Over the years, you’ve heard us and other experts like ASHRAE, the CDC, and the EPA talk about the importance of keeping your home’s humidity at a balanced level year-round in an effort to reduce the negative home and health symptoms caused by high and low humidity. But, with the COVID-19 pandemic inspiring us all to confront our Indoor Air Quality concerns, there’s no better time to start breathing the fullness of life—living healthier, more comfortable lives, thanks to Healthy Humidity.

Let’s explore further: By maintaining balanced humidity between 40% and 60% year-round (known as our Healthy Humidity Zone), health concerns like bacteria growth, virus prevalence, respiratory infections, and allergy and asthma symptoms (among others) diminish as your home reaches an optimal humidity level.

 

Maintaining Healthy Humidity in the Summer

While we typically tend to explore solutions that can improve our overall wellness during the low humidity points of the wintertime, it’s still possible to be impacted by viruses, bacteria, and more in the summertime when humidity is high. Regardless of the season, homes with balanced humidity can improve our respiratory immune system’s defenses, making them more effective at capturing, removing, or fighting germs.

To achieve optimal health in the summertime, adding an Aprilaire whole-home dehumidifier can help save you from the muggy, sticky feeling you may experience in your home while also offering standout health- and home-related benefits.

In fact, research shows that no matter the temperature of your space, a room with 50% humidity can not only provide the comfort you desire, but is proven to offer fast virus inactivation, with less than 1% of viruses viable after two days. These findings help us further underscore the importance of achieving balanced humidity that falls within our Healthy Humidity Zone of 40% and 60%.

 

Maintaining Healthy Humidity in the Winter

In the wintertime, using an Aprilaire whole-home humidifier can help keep you protected from dry air in your home that may impact your airways and skin, allowing you to achieve a wealth of valuable benefits as well. But, how can using a humidifier in the winter help protect you and your family from virus-sized particles, like COVID-19, in your home like Aprilaire dehumidifiers can in the summer?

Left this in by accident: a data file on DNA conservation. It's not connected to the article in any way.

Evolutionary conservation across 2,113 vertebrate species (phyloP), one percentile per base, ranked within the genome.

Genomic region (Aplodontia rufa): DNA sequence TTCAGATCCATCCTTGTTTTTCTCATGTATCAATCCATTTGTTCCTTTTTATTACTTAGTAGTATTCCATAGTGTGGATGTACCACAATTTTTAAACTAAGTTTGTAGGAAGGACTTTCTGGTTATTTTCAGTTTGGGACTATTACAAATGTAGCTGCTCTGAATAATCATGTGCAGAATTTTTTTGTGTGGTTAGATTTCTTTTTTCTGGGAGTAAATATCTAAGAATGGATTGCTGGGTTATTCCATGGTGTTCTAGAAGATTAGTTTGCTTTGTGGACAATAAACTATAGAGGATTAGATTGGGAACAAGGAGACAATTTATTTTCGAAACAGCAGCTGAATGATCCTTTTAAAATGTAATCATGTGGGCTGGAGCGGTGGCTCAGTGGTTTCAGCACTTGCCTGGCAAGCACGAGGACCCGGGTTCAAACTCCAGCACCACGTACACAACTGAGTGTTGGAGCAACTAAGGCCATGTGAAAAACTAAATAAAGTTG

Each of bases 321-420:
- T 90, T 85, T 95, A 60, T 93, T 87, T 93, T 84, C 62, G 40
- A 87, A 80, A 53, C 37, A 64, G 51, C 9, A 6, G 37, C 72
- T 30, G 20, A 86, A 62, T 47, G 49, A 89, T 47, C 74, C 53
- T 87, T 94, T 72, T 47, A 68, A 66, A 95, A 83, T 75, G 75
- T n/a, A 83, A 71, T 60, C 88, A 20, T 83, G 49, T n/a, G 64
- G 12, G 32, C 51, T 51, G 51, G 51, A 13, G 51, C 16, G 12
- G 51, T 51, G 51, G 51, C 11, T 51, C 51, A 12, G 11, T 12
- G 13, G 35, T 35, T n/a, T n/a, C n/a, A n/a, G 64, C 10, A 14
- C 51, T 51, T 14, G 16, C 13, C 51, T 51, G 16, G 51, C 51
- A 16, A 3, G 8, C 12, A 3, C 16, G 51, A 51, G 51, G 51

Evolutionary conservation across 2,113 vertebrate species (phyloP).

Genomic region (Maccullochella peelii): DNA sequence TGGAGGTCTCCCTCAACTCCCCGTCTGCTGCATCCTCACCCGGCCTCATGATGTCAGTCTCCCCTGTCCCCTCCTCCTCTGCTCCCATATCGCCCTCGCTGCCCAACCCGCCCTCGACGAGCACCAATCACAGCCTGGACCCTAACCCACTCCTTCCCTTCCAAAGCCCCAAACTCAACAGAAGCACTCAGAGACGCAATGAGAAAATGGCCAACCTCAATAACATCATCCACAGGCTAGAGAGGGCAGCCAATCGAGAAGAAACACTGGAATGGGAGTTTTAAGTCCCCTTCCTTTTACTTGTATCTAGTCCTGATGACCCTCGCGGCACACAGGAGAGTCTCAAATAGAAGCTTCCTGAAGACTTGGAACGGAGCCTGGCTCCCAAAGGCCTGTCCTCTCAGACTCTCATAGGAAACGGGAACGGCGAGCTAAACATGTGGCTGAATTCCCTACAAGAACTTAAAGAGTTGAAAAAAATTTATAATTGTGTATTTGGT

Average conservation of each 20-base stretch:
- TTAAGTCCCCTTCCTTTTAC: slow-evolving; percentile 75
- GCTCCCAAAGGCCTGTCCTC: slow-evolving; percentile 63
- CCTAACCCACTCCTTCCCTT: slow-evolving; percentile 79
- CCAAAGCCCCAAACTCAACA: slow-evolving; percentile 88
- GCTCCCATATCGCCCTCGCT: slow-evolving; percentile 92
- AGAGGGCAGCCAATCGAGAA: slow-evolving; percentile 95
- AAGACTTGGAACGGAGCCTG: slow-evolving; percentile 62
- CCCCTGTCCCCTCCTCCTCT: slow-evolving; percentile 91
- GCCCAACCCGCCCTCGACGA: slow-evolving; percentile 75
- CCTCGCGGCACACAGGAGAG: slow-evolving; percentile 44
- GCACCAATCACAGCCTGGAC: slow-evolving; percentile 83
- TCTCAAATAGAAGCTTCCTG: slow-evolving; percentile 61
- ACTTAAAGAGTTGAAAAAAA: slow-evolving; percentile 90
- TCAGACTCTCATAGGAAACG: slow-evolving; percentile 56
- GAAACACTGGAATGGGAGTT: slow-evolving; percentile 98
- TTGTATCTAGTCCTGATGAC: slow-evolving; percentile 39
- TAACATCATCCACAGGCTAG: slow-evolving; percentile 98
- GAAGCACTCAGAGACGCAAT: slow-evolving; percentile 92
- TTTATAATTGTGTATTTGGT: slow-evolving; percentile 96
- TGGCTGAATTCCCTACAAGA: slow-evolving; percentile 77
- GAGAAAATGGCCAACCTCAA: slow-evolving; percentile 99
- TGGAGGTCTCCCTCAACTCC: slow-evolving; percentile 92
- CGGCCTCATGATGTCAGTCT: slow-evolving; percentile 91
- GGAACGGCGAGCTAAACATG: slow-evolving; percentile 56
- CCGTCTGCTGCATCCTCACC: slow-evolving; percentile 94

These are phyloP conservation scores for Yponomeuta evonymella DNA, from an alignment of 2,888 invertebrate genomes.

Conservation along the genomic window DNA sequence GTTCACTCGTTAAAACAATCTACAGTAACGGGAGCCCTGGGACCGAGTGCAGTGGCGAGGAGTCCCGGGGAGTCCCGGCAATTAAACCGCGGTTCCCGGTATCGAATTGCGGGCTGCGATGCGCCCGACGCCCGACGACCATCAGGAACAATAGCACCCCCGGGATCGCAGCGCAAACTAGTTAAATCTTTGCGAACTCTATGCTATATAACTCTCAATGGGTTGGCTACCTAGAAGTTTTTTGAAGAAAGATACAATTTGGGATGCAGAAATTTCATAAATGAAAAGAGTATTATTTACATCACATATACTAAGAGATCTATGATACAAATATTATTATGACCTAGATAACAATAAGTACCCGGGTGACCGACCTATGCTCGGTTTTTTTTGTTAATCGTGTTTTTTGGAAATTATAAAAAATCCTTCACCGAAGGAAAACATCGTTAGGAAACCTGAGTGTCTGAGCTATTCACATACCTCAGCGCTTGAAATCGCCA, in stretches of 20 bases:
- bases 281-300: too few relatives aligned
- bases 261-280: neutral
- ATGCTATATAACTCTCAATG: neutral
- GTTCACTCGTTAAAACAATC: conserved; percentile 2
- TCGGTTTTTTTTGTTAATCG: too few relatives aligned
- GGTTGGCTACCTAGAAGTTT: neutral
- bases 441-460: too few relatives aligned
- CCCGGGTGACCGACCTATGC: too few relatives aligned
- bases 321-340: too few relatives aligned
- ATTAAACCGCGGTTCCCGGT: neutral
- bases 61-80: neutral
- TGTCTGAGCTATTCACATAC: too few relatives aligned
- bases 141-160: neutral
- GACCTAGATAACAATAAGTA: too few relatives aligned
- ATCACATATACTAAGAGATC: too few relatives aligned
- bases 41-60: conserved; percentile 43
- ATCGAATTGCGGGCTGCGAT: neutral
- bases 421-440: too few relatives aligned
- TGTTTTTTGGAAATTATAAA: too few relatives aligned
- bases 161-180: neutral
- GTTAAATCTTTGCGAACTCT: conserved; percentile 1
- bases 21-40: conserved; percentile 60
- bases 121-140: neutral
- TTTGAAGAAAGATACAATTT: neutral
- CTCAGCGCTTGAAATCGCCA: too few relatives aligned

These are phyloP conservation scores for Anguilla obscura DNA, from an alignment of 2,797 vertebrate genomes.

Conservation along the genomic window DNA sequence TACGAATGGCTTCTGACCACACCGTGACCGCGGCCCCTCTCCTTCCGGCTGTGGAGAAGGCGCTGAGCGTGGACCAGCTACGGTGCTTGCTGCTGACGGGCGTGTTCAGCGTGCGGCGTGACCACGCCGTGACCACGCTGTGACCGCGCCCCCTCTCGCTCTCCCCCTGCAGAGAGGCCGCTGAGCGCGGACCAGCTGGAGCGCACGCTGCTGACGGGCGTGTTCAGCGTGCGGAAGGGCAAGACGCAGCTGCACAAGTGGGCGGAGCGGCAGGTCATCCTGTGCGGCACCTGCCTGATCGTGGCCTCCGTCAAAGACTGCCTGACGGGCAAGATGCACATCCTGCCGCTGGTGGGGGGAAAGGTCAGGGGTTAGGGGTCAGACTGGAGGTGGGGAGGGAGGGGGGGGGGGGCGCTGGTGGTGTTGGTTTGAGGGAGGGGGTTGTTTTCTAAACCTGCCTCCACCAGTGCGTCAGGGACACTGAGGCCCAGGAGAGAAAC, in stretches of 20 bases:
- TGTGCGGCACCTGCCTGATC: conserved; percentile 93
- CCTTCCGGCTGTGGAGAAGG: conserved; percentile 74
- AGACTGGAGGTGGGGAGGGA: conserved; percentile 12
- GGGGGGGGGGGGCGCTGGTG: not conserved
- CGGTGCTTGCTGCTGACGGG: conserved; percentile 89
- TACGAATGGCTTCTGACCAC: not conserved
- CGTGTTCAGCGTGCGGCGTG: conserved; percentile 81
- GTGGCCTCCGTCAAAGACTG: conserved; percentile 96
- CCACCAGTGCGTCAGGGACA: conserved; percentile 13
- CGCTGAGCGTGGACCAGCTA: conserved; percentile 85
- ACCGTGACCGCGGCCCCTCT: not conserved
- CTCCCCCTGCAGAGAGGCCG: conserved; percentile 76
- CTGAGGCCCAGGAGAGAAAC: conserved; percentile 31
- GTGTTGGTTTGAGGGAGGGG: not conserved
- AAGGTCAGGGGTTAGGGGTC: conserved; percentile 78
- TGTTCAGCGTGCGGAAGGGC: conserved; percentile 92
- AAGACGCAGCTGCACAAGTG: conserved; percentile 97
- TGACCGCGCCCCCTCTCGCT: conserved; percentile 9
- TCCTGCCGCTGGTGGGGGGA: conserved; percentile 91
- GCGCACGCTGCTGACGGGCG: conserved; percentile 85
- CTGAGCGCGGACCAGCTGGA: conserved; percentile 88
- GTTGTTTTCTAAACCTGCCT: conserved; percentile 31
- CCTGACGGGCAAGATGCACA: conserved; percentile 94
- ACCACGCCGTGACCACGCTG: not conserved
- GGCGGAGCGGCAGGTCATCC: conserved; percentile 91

Research shows that coronaviruses on surfaces stay viable for a week in heated, dry indoor air with humidity that falls far below (~20%) and above (~80%) our Healthy Humidity Zone, which is between 40% and 60%. By humidifying your air to 50%, this data shows that you can reduce viable viruses to less than 1% in two days and significantly reduce your risk of infection.

 

Humidity Control Based on Regionality

We’re all searching for ways to stay safe and healthy at home, but, depending on where you live, your humidity control needs may be different than a region that experiences all four seasons, one with harsher winters, or one with hot, low-humidity summers. No matter where you live or what your home’s needs are, a Healthy Air Hero in your area can help you find the right solutions so you can achieve Healthy Humidity year-round.

Take the first step today to find out how keeping your home’s humidity in our Healthy Humidity Zone (between 40% and 60%) can help protect your home’s air from viruses, like COVID-19, and other unwanted contaminants that tend to thrive in high or low humidity environments.

St. Vincent de Paul

AA Homepage Articles | News |

2021: Aprilaire’s Good Neighbor Values

2 minute read

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We take the importance of caring for others to heart at Aprilaire. We believe we have a purpose beyond the individual work we do and that being a successful company also means “Being a Good Neighbor.” It’s one of our core values, and something we put into action each year.